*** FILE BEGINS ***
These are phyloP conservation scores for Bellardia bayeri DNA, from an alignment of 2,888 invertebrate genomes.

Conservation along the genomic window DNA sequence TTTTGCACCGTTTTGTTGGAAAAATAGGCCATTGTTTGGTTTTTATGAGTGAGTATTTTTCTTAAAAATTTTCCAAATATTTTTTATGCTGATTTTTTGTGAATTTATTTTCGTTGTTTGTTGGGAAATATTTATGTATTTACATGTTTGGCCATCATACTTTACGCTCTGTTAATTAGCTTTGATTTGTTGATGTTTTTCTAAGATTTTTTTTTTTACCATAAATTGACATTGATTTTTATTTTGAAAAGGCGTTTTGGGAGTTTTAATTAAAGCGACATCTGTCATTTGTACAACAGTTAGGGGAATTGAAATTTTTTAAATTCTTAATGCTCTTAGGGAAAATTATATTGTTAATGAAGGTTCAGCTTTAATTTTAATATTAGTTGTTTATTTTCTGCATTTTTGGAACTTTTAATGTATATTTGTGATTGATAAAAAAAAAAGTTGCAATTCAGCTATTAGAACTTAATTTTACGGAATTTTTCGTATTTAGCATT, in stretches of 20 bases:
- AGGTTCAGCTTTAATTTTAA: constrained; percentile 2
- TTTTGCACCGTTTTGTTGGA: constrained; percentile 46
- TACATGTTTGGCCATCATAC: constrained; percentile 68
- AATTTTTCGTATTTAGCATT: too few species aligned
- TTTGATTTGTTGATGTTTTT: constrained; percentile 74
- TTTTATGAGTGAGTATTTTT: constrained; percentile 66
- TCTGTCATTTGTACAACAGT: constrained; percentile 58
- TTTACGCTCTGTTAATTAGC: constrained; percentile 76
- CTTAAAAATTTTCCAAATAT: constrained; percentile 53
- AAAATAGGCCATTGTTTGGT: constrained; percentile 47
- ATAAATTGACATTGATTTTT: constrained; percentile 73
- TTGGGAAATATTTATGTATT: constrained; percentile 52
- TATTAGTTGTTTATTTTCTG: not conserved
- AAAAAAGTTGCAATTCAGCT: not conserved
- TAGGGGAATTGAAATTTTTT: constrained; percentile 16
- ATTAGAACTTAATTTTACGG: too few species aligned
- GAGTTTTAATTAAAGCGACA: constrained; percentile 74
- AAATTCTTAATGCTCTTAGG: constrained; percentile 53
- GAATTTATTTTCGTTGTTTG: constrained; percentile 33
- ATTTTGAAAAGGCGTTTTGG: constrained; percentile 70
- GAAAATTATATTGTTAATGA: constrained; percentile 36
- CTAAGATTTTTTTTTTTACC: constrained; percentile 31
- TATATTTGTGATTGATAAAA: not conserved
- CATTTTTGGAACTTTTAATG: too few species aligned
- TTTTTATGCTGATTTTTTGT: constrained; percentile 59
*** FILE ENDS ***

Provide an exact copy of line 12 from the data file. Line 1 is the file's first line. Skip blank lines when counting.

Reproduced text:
- AAAATAGGCCATTGTTTGGT: constrained; percentile 47